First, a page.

“The whole system is designed to keep people in it, I think.”
“Statistically, you’re wasting your money sending your kid to rehab,” Scott Steindorff tells me without a second of hesitation. “I have three grown kids and I’ve come to the conclusion that if one of them had a [substance abuse] problem, I wouldn’t know where to send them.”
Steindorff, the Hollywood producer whose eclectic credits include the movie Chef and the TV series Las Vegas, has turned his sights on overhauling the $35 billion-a-year rehab industry that’s now coming under fire. “There’s not one facility in the world that’s getting the job done,” he argues. “If you find a rehab center that really gets it, call me—and I’m being serious.”
At the moment, many agree with Steindorff: there’s virtually no shortage of cautionary NPR pieces, disturbing news features, and almost-weekly stories of arrests and busts. In fact, one NPR exposé reported that a convicted rehab owner had “billed insurance companies for more than $58 million in bogus treatment and tests, and recruited addicts with gift cards, drugs and visits to strip clubs.” It’s clear that the rehab industry may be at a critical crossroads, as it needs as much saving as the millions of Americans seeking help themselves.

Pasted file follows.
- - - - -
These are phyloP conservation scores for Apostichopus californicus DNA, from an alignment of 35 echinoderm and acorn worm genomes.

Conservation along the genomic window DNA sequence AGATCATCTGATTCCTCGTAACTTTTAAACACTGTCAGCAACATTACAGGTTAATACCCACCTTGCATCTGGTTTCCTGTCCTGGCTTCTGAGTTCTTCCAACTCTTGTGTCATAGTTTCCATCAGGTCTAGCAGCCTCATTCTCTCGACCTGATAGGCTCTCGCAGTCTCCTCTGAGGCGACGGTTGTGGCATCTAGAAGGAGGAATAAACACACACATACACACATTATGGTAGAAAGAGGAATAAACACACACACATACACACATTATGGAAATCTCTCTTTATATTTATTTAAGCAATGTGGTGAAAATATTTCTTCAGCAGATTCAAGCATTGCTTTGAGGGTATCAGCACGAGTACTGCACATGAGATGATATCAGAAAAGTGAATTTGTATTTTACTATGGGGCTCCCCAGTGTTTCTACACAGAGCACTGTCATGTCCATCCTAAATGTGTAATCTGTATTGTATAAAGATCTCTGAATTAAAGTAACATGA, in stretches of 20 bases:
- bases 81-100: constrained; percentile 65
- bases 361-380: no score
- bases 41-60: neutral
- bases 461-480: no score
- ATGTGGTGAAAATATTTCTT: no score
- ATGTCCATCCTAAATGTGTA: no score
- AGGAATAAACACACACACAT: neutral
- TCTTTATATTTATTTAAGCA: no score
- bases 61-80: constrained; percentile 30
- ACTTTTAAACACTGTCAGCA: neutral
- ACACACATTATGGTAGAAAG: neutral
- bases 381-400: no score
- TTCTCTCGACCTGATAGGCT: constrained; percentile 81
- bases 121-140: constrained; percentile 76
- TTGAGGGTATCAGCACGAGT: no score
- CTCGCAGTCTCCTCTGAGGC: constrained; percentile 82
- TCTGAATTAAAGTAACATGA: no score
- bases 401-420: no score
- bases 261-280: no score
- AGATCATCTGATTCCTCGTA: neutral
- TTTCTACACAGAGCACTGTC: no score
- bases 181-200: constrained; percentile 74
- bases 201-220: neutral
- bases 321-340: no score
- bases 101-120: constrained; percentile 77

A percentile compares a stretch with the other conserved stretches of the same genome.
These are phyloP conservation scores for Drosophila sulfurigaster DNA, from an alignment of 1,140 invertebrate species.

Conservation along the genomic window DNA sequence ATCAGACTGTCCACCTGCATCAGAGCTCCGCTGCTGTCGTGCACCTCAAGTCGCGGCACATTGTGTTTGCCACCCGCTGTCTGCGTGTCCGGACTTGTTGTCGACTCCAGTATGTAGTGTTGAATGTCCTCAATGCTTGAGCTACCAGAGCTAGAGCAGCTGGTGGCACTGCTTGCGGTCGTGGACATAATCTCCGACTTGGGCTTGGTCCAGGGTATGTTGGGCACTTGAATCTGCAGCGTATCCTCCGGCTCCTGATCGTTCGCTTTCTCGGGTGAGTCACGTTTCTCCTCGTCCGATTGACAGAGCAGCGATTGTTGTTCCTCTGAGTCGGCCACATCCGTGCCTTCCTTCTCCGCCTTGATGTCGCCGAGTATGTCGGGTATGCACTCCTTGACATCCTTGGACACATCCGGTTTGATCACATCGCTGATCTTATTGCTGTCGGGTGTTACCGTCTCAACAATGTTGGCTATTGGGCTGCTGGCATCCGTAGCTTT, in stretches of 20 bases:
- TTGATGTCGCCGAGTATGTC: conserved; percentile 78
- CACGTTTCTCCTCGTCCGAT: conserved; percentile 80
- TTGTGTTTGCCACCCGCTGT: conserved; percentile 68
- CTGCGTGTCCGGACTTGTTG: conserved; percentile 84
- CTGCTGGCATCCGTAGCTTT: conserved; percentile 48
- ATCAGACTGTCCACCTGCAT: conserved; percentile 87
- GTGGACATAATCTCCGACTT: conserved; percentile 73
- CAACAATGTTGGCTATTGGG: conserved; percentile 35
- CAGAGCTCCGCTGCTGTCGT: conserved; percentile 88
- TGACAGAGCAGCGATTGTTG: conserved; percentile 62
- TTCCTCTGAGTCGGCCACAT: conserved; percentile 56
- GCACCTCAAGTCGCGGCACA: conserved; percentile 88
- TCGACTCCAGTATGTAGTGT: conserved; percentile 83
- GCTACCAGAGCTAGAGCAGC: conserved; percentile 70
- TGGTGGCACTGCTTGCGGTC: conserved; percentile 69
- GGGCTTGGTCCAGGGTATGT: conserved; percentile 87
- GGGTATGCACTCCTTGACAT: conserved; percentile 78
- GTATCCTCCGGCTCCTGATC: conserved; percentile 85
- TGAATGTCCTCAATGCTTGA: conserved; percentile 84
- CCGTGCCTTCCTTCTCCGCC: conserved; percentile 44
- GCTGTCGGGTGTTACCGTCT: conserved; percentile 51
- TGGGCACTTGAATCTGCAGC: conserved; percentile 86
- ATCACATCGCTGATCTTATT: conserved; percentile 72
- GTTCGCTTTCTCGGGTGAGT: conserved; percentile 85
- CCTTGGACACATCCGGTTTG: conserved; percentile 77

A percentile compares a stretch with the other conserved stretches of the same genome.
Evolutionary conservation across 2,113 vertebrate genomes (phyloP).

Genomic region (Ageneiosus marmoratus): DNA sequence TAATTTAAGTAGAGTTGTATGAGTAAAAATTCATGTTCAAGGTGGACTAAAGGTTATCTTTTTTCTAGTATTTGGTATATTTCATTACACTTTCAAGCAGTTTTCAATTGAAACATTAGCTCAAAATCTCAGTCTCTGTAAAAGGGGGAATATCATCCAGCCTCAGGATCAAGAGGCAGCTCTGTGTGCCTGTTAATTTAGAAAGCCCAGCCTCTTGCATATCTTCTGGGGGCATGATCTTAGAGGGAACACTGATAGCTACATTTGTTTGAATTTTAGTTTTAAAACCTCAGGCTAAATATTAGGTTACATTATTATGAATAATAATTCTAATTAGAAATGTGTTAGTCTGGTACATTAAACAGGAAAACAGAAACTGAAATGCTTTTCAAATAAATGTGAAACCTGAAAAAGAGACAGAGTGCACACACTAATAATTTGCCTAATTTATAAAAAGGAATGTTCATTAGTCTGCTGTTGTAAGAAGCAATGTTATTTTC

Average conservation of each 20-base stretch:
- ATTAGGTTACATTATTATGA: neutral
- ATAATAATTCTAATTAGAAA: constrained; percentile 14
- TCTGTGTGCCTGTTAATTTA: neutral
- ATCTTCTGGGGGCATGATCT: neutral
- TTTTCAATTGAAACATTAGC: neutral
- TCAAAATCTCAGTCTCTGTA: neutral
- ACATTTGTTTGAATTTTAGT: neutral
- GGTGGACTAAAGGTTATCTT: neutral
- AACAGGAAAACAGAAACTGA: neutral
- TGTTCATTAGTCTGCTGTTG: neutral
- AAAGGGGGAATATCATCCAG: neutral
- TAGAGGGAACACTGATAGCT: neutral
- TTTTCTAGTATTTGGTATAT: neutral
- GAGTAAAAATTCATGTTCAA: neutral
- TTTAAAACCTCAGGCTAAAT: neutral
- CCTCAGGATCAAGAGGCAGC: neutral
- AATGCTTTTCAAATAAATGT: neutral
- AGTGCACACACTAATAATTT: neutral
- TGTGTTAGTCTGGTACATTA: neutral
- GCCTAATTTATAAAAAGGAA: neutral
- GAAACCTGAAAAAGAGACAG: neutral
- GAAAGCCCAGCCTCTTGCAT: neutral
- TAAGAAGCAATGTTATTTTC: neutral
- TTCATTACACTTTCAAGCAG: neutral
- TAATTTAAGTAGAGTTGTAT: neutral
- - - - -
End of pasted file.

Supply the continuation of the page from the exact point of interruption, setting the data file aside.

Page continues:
My good friend Mike Verlie, who just celebrated four years of sobriety after a decade-long heroin addiction, credits sober housing for helping him find his footing and, well, saving his life. But he’s also keenly aware that good sober homes are few and far between.
“The problem lies in that [sober homes] are mainly privately-owned and non-regulated at all,” he notes. “Some may claim to follow non-profit guidelines, but in reality, it’s mostly just a single guy or a couple of people who own houses and call them sober houses.”
Many of these “houses,” Verlie says, cram more people than are legally allowed by fire standards into places that are poorly funded (at best). In fact, many of them are simply way stations between rehab centers, sometimes getting kickbacks for each referral. “A good sober house is a rarity,” Verlie says.
Sadly, shady ethics aren’t limited to homeowners operating businesses that are little more than treadmills leading right back to treatment centers.
Sometimes, it’s a lot bigger than just one specific person or center…
How do we create rehabilitation options that don’t view patients as dollar signs? Learn more in the original article The Unethical Side of Addiction Treatment at The Fix.